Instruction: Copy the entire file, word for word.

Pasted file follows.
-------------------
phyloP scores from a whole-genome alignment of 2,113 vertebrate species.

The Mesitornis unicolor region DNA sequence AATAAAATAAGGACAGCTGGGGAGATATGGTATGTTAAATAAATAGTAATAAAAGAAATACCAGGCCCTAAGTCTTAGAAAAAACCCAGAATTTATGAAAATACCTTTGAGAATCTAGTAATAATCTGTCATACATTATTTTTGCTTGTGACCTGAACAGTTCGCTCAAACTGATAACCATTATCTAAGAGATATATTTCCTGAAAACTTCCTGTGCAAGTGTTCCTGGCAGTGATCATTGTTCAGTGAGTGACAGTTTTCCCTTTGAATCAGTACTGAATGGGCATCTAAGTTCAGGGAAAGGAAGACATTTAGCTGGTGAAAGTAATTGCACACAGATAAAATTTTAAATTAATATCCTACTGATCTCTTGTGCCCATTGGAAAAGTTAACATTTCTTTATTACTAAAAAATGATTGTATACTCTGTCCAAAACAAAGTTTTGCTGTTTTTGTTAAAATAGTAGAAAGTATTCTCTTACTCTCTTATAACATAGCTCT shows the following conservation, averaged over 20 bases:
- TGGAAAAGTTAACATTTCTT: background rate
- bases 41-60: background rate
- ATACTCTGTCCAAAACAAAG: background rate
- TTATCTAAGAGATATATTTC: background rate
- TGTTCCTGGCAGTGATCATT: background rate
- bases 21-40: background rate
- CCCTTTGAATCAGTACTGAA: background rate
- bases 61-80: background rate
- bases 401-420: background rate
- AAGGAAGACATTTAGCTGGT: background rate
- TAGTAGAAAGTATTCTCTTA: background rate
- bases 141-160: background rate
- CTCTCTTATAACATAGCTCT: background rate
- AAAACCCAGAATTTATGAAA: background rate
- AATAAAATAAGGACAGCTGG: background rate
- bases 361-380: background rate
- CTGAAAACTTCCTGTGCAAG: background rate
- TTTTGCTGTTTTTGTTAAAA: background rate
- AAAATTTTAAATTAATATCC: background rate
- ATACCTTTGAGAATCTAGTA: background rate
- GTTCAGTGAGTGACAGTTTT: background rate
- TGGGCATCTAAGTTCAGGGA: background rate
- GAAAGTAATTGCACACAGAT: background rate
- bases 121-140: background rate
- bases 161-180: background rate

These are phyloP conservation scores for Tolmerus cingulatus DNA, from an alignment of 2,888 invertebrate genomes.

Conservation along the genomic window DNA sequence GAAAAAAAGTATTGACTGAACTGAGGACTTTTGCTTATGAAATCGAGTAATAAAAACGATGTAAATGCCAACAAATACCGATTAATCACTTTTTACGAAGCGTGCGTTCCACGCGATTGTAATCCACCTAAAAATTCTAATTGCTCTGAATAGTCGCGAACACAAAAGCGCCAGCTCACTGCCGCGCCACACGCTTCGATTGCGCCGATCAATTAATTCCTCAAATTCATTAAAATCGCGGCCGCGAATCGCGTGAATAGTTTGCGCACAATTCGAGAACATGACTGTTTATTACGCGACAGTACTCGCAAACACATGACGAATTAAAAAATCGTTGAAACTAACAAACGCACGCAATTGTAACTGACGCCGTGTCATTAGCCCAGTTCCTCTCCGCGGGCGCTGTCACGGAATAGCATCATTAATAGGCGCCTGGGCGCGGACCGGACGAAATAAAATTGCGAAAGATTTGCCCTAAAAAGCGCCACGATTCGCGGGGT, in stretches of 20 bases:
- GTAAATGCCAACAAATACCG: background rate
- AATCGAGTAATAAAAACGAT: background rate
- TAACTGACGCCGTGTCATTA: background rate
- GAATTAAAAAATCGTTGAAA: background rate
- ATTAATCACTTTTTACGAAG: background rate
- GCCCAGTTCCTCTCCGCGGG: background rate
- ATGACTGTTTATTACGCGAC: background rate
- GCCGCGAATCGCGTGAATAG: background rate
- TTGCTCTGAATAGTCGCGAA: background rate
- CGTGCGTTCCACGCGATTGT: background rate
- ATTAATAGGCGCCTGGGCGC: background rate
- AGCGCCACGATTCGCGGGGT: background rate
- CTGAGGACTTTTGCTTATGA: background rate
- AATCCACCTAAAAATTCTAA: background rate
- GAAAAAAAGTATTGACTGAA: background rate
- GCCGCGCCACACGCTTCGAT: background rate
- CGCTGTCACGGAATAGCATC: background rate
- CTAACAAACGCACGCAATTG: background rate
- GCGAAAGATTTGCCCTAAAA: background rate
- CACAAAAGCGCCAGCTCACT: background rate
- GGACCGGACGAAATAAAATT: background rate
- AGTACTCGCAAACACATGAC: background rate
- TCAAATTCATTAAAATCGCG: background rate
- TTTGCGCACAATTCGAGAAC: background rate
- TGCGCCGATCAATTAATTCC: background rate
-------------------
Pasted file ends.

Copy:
phyloP scores from a whole-genome alignment of 2,113 vertebrate species.

The Mesitornis unicolor region DNA sequence AATAAAATAAGGACAGCTGGGGAGATATGGTATGTTAAATAAATAGTAATAAAAGAAATACCAGGCCCTAAGTCTTAGAAAAAACCCAGAATTTATGAAAATACCTTTGAGAATCTAGTAATAATCTGTCATACATTATTTTTGCTTGTGACCTGAACAGTTCGCTCAAACTGATAACCATTATCTAAGAGATATATTTCCTGAAAACTTCCTGTGCAAGTGTTCCTGGCAGTGATCATTGTTCAGTGAGTGACAGTTTTCCCTTTGAATCAGTACTGAATGGGCATCTAAGTTCAGGGAAAGGAAGACATTTAGCTGGTGAAAGTAATTGCACACAGATAAAATTTTAAATTAATATCCTACTGATCTCTTGTGCCCATTGGAAAAGTTAACATTTCTTTATTACTAAAAAATGATTGTATACTCTGTCCAAAACAAAGTTTTGCTGTTTTTGTTAAAATAGTAGAAAGTATTCTCTTACTCTCTTATAACATAGCTCT shows the following conservation, averaged over 20 bases:
- TGGAAAAGTTAACATTTCTT: background rate
- bases 41-60: background rate
- ATACTCTGTCCAAAACAAAG: background rate
- TTATCTAAGAGATATATTTC: background rate
- TGTTCCTGGCAGTGATCATT: background rate
- bases 21-40: background rate
- CCCTTTGAATCAGTACTGAA: background rate
- bases 61-80: background rate
- bases 401-420: background rate
- AAGGAAGACATTTAGCTGGT: background rate
- TAGTAGAAAGTATTCTCTTA: background rate
- bases 141-160: background rate
- CTCTCTTATAACATAGCTCT: background rate
- AAAACCCAGAATTTATGAAA: background rate
- AATAAAATAAGGACAGCTGG: background rate
- bases 361-380: background rate
- CTGAAAACTTCCTGTGCAAG: background rate
- TTTTGCTGTTTTTGTTAAAA: background rate
- AAAATTTTAAATTAATATCC: background rate
- ATACCTTTGAGAATCTAGTA: background rate
- GTTCAGTGAGTGACAGTTTT: background rate
- TGGGCATCTAAGTTCAGGGA: background rate
- GAAAGTAATTGCACACAGAT: background rate
- bases 121-140: background rate
- bases 161-180: background rate

These are phyloP conservation scores for Tolmerus cingulatus DNA, from an alignment of 2,888 invertebrate genomes.

Conservation along the genomic window DNA sequence GAAAAAAAGTATTGACTGAACTGAGGACTTTTGCTTATGAAATCGAGTAATAAAAACGATGTAAATGCCAACAAATACCGATTAATCACTTTTTACGAAGCGTGCGTTCCACGCGATTGTAATCCACCTAAAAATTCTAATTGCTCTGAATAGTCGCGAACACAAAAGCGCCAGCTCACTGCCGCGCCACACGCTTCGATTGCGCCGATCAATTAATTCCTCAAATTCATTAAAATCGCGGCCGCGAATCGCGTGAATAGTTTGCGCACAATTCGAGAACATGACTGTTTATTACGCGACAGTACTCGCAAACACATGACGAATTAAAAAATCGTTGAAACTAACAAACGCACGCAATTGTAACTGACGCCGTGTCATTAGCCCAGTTCCTCTCCGCGGGCGCTGTCACGGAATAGCATCATTAATAGGCGCCTGGGCGCGGACCGGACGAAATAAAATTGCGAAAGATTTGCCCTAAAAAGCGCCACGATTCGCGGGGT, in stretches of 20 bases:
- GTAAATGCCAACAAATACCG: background rate
- AATCGAGTAATAAAAACGAT: background rate
- TAACTGACGCCGTGTCATTA: background rate
- GAATTAAAAAATCGTTGAAA: background rate
- ATTAATCACTTTTTACGAAG: background rate
- GCCCAGTTCCTCTCCGCGGG: background rate
- ATGACTGTTTATTACGCGAC: background rate
- GCCGCGAATCGCGTGAATAG: background rate
- TTGCTCTGAATAGTCGCGAA: background rate
- CGTGCGTTCCACGCGATTGT: background rate
- ATTAATAGGCGCCTGGGCGC: background rate
- AGCGCCACGATTCGCGGGGT: background rate
- CTGAGGACTTTTGCTTATGA: background rate
- AATCCACCTAAAAATTCTAA: background rate
- GAAAAAAAGTATTGACTGAA: background rate
- GCCGCGCCACACGCTTCGAT: background rate
- CGCTGTCACGGAATAGCATC: background rate
- CTAACAAACGCACGCAATTG: background rate
- GCGAAAGATTTGCCCTAAAA: background rate
- CACAAAAGCGCCAGCTCACT: background rate
- GGACCGGACGAAATAAAATT: background rate
- AGTACTCGCAAACACATGAC: background rate
- TCAAATTCATTAAAATCGCG: background rate
- TTTGCGCACAATTCGAGAAC: background rate
- TGCGCCGATCAATTAATTCC: background rate